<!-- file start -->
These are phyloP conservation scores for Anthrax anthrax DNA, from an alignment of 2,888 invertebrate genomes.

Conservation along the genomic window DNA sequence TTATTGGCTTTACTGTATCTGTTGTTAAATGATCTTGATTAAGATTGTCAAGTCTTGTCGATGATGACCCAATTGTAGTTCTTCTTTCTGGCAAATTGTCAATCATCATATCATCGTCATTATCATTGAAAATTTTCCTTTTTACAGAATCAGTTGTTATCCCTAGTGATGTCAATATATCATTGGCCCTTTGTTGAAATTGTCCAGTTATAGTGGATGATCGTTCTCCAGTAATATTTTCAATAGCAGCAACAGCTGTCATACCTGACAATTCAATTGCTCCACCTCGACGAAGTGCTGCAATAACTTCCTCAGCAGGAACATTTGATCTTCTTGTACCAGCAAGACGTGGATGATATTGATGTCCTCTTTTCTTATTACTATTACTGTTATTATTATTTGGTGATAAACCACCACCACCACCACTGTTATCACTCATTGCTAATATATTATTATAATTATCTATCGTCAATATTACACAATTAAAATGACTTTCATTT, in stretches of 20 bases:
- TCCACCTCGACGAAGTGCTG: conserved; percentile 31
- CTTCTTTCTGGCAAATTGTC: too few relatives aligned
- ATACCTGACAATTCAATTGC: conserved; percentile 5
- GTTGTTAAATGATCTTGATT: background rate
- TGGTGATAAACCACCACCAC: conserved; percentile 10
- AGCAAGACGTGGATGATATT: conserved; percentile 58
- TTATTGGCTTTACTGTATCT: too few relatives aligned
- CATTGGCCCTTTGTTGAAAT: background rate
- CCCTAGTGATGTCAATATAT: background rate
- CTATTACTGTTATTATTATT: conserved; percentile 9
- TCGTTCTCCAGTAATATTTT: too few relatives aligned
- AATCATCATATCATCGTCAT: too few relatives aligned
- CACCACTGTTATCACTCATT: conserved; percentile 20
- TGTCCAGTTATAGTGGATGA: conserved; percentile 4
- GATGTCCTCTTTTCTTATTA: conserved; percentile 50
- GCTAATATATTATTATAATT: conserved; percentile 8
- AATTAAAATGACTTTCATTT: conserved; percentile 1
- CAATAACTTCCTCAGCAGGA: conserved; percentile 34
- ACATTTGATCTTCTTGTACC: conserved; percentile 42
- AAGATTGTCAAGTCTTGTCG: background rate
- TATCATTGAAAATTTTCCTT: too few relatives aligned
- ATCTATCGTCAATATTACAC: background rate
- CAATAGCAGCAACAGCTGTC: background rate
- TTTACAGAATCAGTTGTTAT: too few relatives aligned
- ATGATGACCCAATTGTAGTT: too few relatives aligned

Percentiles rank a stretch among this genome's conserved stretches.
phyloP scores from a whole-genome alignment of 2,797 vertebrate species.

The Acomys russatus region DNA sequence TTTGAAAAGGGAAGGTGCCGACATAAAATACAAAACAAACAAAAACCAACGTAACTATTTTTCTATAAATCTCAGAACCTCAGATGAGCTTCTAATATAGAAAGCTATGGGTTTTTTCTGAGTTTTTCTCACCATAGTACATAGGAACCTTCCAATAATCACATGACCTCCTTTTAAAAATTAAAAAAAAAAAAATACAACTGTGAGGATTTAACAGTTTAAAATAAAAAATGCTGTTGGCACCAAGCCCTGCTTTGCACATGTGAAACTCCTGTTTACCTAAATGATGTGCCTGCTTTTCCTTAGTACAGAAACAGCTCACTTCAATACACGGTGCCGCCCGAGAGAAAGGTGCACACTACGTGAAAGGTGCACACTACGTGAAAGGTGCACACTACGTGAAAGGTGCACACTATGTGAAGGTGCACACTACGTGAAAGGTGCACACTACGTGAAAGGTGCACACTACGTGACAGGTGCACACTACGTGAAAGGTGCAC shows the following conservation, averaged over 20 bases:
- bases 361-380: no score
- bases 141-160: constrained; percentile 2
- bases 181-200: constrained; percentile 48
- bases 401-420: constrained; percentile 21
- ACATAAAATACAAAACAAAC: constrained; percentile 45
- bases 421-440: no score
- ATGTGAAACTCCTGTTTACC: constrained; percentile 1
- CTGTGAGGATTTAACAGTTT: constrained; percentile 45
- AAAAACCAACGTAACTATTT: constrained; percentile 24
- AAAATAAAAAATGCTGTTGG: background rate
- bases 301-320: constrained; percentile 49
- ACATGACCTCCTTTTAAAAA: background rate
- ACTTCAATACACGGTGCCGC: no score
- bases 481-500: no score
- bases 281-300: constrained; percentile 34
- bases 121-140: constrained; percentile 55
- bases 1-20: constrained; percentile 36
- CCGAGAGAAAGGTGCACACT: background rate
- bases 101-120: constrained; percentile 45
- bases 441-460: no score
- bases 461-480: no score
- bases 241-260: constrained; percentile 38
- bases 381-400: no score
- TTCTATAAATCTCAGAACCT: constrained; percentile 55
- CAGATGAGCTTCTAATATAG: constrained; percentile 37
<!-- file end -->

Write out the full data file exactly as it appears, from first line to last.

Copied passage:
These are phyloP conservation scores for Anthrax anthrax DNA, from an alignment of 2,888 invertebrate genomes.

Conservation along the genomic window DNA sequence TTATTGGCTTTACTGTATCTGTTGTTAAATGATCTTGATTAAGATTGTCAAGTCTTGTCGATGATGACCCAATTGTAGTTCTTCTTTCTGGCAAATTGTCAATCATCATATCATCGTCATTATCATTGAAAATTTTCCTTTTTACAGAATCAGTTGTTATCCCTAGTGATGTCAATATATCATTGGCCCTTTGTTGAAATTGTCCAGTTATAGTGGATGATCGTTCTCCAGTAATATTTTCAATAGCAGCAACAGCTGTCATACCTGACAATTCAATTGCTCCACCTCGACGAAGTGCTGCAATAACTTCCTCAGCAGGAACATTTGATCTTCTTGTACCAGCAAGACGTGGATGATATTGATGTCCTCTTTTCTTATTACTATTACTGTTATTATTATTTGGTGATAAACCACCACCACCACCACTGTTATCACTCATTGCTAATATATTATTATAATTATCTATCGTCAATATTACACAATTAAAATGACTTTCATTT, in stretches of 20 bases:
- TCCACCTCGACGAAGTGCTG: conserved; percentile 31
- CTTCTTTCTGGCAAATTGTC: too few relatives aligned
- ATACCTGACAATTCAATTGC: conserved; percentile 5
- GTTGTTAAATGATCTTGATT: background rate
- TGGTGATAAACCACCACCAC: conserved; percentile 10
- AGCAAGACGTGGATGATATT: conserved; percentile 58
- TTATTGGCTTTACTGTATCT: too few relatives aligned
- CATTGGCCCTTTGTTGAAAT: background rate
- CCCTAGTGATGTCAATATAT: background rate
- CTATTACTGTTATTATTATT: conserved; percentile 9
- TCGTTCTCCAGTAATATTTT: too few relatives aligned
- AATCATCATATCATCGTCAT: too few relatives aligned
- CACCACTGTTATCACTCATT: conserved; percentile 20
- TGTCCAGTTATAGTGGATGA: conserved; percentile 4
- GATGTCCTCTTTTCTTATTA: conserved; percentile 50
- GCTAATATATTATTATAATT: conserved; percentile 8
- AATTAAAATGACTTTCATTT: conserved; percentile 1
- CAATAACTTCCTCAGCAGGA: conserved; percentile 34
- ACATTTGATCTTCTTGTACC: conserved; percentile 42
- AAGATTGTCAAGTCTTGTCG: background rate
- TATCATTGAAAATTTTCCTT: too few relatives aligned
- ATCTATCGTCAATATTACAC: background rate
- CAATAGCAGCAACAGCTGTC: background rate
- TTTACAGAATCAGTTGTTAT: too few relatives aligned
- ATGATGACCCAATTGTAGTT: too few relatives aligned

Percentiles rank a stretch among this genome's conserved stretches.
phyloP scores from a whole-genome alignment of 2,797 vertebrate species.

The Acomys russatus region DNA sequence TTTGAAAAGGGAAGGTGCCGACATAAAATACAAAACAAACAAAAACCAACGTAACTATTTTTCTATAAATCTCAGAACCTCAGATGAGCTTCTAATATAGAAAGCTATGGGTTTTTTCTGAGTTTTTCTCACCATAGTACATAGGAACCTTCCAATAATCACATGACCTCCTTTTAAAAATTAAAAAAAAAAAAATACAACTGTGAGGATTTAACAGTTTAAAATAAAAAATGCTGTTGGCACCAAGCCCTGCTTTGCACATGTGAAACTCCTGTTTACCTAAATGATGTGCCTGCTTTTCCTTAGTACAGAAACAGCTCACTTCAATACACGGTGCCGCCCGAGAGAAAGGTGCACACTACGTGAAAGGTGCACACTACGTGAAAGGTGCACACTACGTGAAAGGTGCACACTATGTGAAGGTGCACACTACGTGAAAGGTGCACACTACGTGAAAGGTGCACACTACGTGACAGGTGCACACTACGTGAAAGGTGCAC shows the following conservation, averaged over 20 bases:
- bases 361-380: no score
- bases 141-160: constrained; percentile 2
- bases 181-200: constrained; percentile 48
- bases 401-420: constrained; percentile 21
- ACATAAAATACAAAACAAAC: constrained; percentile 45
- bases 421-440: no score
- ATGTGAAACTCCTGTTTACC: constrained; percentile 1
- CTGTGAGGATTTAACAGTTT: constrained; percentile 45
- AAAAACCAACGTAACTATTT: constrained; percentile 24
- AAAATAAAAAATGCTGTTGG: background rate
- bases 301-320: constrained; percentile 49
- ACATGACCTCCTTTTAAAAA: background rate
- ACTTCAATACACGGTGCCGC: no score
- bases 481-500: no score
- bases 281-300: constrained; percentile 34
- bases 121-140: constrained; percentile 55
- bases 1-20: constrained; percentile 36
- CCGAGAGAAAGGTGCACACT: background rate
- bases 101-120: constrained; percentile 45
- bases 441-460: no score
- bases 461-480: no score
- bases 241-260: constrained; percentile 38
- bases 381-400: no score
- TTCTATAAATCTCAGAACCT: constrained; percentile 55
- CAGATGAGCTTCTAATATAG: constrained; percentile 37